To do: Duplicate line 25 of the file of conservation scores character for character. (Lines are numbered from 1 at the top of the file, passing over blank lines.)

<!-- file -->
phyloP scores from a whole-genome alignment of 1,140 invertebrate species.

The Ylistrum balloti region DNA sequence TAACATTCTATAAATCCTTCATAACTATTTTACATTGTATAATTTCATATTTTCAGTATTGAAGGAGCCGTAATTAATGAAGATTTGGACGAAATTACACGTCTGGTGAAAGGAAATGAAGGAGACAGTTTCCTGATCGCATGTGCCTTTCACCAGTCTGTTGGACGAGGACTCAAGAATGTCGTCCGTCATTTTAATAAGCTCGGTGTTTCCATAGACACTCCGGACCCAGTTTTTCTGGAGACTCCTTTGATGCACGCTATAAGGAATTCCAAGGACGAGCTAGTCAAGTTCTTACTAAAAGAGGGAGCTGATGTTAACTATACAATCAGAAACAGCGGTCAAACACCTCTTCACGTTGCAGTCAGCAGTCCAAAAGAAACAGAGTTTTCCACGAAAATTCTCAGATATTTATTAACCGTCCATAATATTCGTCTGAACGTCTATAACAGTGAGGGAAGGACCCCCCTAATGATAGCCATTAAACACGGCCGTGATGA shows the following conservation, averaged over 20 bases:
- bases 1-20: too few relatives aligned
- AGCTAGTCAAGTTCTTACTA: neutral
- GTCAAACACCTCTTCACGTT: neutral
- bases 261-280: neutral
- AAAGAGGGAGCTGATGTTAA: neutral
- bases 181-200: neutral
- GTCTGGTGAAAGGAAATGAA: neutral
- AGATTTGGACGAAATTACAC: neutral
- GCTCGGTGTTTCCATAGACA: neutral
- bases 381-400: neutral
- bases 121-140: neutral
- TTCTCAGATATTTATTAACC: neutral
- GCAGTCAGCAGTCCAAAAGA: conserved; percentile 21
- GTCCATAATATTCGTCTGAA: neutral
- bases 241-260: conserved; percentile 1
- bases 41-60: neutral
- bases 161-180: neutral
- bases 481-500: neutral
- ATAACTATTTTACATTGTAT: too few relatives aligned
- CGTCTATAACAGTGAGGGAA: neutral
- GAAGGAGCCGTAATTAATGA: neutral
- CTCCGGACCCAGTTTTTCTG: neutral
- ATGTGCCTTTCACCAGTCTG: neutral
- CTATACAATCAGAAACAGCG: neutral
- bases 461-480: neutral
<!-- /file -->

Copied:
- ATGTGCCTTTCACCAGTCTG: neutral